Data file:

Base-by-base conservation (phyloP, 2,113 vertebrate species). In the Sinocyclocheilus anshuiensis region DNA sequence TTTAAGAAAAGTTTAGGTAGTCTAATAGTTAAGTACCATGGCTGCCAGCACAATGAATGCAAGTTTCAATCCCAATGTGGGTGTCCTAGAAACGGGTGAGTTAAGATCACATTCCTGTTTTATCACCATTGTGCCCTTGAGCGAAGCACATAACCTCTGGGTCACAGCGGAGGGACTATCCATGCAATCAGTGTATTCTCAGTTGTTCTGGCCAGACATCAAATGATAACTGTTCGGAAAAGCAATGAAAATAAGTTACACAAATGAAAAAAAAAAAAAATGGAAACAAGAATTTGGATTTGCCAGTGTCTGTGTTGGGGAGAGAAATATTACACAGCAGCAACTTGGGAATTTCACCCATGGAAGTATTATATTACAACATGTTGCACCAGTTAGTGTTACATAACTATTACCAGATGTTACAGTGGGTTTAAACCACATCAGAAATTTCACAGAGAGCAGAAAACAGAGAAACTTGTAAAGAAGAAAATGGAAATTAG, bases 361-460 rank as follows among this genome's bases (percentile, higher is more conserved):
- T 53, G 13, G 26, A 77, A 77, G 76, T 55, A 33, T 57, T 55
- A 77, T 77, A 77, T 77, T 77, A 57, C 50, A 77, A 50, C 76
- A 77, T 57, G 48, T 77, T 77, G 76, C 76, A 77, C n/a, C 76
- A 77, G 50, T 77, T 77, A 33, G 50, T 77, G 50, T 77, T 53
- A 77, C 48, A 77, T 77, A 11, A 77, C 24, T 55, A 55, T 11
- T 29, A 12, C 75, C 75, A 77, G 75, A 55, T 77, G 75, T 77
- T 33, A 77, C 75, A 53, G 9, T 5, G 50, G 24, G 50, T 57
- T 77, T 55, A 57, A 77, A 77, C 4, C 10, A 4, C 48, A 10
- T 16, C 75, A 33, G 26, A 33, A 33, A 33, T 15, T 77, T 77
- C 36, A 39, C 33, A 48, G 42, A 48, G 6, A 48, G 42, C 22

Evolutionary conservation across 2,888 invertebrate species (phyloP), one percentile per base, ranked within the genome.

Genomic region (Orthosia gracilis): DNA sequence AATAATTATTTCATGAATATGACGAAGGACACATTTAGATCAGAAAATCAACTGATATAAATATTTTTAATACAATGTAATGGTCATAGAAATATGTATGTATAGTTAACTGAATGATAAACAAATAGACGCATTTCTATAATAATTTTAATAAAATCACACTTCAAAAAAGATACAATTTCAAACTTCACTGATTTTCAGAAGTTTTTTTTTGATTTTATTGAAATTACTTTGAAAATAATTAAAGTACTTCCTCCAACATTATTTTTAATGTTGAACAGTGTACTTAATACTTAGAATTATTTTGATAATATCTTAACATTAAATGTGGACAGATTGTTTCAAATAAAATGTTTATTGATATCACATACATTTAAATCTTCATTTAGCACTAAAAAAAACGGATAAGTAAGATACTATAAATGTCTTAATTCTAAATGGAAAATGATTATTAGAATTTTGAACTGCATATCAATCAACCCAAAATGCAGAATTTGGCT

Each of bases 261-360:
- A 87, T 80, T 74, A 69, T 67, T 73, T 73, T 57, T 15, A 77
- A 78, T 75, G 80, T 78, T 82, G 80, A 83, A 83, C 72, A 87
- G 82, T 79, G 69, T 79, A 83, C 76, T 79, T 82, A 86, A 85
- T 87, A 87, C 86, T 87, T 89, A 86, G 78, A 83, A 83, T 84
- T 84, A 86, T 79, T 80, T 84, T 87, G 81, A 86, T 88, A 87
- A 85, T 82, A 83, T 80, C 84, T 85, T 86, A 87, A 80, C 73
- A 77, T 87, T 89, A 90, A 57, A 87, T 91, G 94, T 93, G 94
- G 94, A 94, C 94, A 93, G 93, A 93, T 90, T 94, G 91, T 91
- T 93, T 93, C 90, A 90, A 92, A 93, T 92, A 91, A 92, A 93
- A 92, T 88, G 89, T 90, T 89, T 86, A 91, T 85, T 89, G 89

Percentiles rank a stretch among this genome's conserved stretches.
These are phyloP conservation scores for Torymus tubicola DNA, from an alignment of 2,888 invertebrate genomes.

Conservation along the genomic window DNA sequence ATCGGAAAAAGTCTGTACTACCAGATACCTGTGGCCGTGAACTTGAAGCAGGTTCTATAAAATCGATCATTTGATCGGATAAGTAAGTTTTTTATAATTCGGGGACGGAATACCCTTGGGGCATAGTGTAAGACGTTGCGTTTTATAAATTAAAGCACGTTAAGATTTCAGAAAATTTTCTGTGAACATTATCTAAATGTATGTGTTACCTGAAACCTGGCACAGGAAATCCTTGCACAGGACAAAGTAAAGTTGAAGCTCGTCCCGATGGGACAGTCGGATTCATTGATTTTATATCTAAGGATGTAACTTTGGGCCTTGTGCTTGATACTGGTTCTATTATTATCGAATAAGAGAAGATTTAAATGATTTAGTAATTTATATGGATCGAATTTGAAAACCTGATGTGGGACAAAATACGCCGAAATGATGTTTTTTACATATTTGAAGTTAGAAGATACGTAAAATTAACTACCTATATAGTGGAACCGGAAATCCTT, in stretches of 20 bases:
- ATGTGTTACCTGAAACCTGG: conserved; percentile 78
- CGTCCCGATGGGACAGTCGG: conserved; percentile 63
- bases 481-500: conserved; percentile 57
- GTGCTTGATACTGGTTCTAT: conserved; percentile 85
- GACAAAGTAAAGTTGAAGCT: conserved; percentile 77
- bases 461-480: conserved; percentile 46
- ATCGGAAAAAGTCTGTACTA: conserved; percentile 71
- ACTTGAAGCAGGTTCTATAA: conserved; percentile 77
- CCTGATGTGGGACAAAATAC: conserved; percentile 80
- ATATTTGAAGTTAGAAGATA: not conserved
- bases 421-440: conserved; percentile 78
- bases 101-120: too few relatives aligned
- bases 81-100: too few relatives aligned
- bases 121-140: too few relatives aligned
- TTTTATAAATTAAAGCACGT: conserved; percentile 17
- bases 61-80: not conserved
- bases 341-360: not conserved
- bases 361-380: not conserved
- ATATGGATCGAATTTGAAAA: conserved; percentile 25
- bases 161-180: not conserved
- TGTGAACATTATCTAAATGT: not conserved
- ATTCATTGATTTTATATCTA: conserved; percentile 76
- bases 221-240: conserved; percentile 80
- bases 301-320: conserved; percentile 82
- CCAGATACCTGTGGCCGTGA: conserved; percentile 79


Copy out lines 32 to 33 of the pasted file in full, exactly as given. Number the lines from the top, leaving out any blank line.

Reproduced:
- GACAAAGTAAAGTTGAAGCT: conserved; percentile 77
- bases 461-480: conserved; percentile 46